< Quick note on the iPhone Location Tracking Disclosure | Apple's PR on Location Data >
After several days of trying all the different solutions proposed as the story has emerged, I think I've finally got a solution that is both usable (i.e. doesn't break anything) and permanent (i.e. apply once and let dry).
My original suggestion of rubbish values + read-only didn't work, untrackerd takes up valuable memory & battery and misses nearly all the worrying data & the SQL triggers file from Tehtri also missed some data and breaks some functionality (most notably the compass).
However, Tehtri's idea was the best. They proposed a set of SQL triggers that would reset the consolidated.db to a clean state and prevent it filling up with your location data. All this without requiring a persistent daemon or the need to re-apply the fix. I've edited their SQL (you can see the changes here, this is merely for those interested, don't run it) to reset consolidated.db to how it looks when locationd creates a blank new one, then modified the triggers to do the same (rather than just blank all the tables). I've also extended it to include some tables they had missed, and not delete some data it shouldn't (e.g. blanking TableVersions makes locationd unhappy, and it has no location data in it anyway) . Finally, I leave the last entry of the compass calibration (in the trigger too) so you don't have to constantly recalibrate your compass (every minute or so it was). I haven't found it break anything yet (even location via nearby wifi BSSID works without storing the values). Grab the final, clean version from here, and apply with the sqlite command:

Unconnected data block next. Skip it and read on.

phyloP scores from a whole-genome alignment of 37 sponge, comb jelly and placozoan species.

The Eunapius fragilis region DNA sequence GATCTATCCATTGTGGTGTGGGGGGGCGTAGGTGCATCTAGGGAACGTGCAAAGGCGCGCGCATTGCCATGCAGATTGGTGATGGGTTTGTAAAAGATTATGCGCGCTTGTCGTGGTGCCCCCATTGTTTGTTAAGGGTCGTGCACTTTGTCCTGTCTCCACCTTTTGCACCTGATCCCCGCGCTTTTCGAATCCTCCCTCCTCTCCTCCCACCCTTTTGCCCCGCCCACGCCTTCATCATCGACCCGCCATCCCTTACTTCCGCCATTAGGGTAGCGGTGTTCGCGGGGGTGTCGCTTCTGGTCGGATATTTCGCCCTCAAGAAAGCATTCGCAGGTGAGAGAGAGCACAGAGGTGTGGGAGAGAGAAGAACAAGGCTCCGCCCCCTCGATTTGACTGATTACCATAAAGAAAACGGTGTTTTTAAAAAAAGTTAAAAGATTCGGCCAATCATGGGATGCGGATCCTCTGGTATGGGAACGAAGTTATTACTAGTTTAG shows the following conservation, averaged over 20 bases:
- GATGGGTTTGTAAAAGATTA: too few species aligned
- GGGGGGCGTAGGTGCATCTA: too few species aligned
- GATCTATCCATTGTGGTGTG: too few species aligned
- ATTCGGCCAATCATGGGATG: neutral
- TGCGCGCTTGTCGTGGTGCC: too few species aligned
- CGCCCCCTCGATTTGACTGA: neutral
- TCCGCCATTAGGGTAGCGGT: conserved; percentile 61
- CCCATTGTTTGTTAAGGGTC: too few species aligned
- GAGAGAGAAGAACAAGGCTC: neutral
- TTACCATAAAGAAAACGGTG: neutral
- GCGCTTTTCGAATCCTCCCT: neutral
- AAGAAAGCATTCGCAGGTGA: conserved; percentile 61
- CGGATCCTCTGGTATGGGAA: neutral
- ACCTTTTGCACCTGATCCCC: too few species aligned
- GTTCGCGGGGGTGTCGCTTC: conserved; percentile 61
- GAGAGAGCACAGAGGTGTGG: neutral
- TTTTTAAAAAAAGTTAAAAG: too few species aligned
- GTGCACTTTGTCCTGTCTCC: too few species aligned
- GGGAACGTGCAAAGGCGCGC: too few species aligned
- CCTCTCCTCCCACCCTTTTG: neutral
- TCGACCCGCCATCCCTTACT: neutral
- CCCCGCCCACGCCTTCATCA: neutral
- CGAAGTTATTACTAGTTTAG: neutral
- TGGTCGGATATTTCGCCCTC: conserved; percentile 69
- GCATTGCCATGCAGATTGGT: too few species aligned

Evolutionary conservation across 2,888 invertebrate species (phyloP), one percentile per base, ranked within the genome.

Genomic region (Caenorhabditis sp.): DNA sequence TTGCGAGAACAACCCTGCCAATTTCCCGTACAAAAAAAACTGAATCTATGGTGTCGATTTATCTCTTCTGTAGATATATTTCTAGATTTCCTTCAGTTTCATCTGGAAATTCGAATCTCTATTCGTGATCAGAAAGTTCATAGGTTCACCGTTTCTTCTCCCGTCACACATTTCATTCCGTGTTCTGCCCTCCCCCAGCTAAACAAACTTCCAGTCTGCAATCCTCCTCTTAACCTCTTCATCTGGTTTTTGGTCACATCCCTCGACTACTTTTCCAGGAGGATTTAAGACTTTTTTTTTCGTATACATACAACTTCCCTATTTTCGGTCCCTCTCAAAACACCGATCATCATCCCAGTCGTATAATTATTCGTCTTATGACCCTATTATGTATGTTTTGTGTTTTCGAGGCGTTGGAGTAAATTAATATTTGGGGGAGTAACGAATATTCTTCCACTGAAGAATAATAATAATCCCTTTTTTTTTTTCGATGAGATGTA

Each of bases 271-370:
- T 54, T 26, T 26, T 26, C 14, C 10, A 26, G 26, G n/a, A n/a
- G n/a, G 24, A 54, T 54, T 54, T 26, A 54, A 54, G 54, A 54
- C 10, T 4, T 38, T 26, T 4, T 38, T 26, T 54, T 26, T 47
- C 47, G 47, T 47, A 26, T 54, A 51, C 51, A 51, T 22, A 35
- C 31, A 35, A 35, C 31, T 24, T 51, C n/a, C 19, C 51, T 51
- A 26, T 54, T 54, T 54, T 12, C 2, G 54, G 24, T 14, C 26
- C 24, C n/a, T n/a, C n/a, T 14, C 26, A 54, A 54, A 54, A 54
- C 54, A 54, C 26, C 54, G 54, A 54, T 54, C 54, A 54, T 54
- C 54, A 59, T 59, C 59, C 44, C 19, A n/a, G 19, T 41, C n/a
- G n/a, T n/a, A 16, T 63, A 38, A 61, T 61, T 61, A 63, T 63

sqlite3 consolidated.db '.read singe-iphone-privacy.sql'
There are three ways to do this:
- On a jailbroken phone with sqlite3 installed, you can scp or wget the file to the device and do it there & then.
- On a jailbroken phone, you can copy consolidated.db off, apply the patch, then copy it back.
- On an unjailbroken (aka normal) phone, you can use the backup & restore method
If you're jailbroken, you can figure it out.
Update: The below instructions no longer work after iTune 9.2 implemented a new proprietary backup format. I'm hoping the documentation here will allow a quick update of the file hash & size to let the restore work, but until I or someone else has time. You'll need to be jailbroken to protect yourself.
For normal people, follow these instructions:
- Plug in your iPhone and let iTunes make a backup. Make sure the backup isn't encrypted, we'll do that later.
- Go to your backups directory. On OSX it will be in /Users/<username>/Library/Application Support/MobileSync/Backup/ In Win7 it will be in \Users\<username>\AppData\Roaming\Apple Computer\MobileSync\Backup\ other windows locations are listed here. It will contain several randomly named directories, change into the one with the latest timestamp (sort by last-modified date) to work on your last backup.
- Get hold of the iphonels.py file. Either by copy pasting from the original here, or just downloading this one.
- Look for the randomly named file that maps to consolidated.db by running the iphone-ls.py and grepping for "consolidated" e.g.: ./iphone-ls.py | grep consolidated. It will look something like '3086b93ce76d2847dc283405811e284a7c815839'. If you're on Windows, you'll need to install python.
- The value in brackets is the name of the file as it is stored in the backup folder. This name will be consistent across all your backups.
- Apply the SQLite modifications from here to the file, either use the sqlite3 command line utility e.g. sqlite3 3086b93ce76d2847dc283405811e284a7c815839 '.read singe-iphone-privacy.sql', or use your favourite GUI.
- Overwrite all copies of consolidated.db in each backup directory with the new version. This is easy to do as the random file name is consistent across backups, so just copy the new file into each backup directory.
- Next, plug in your phone, and restore your backup. Remember to re-encrypt your backups.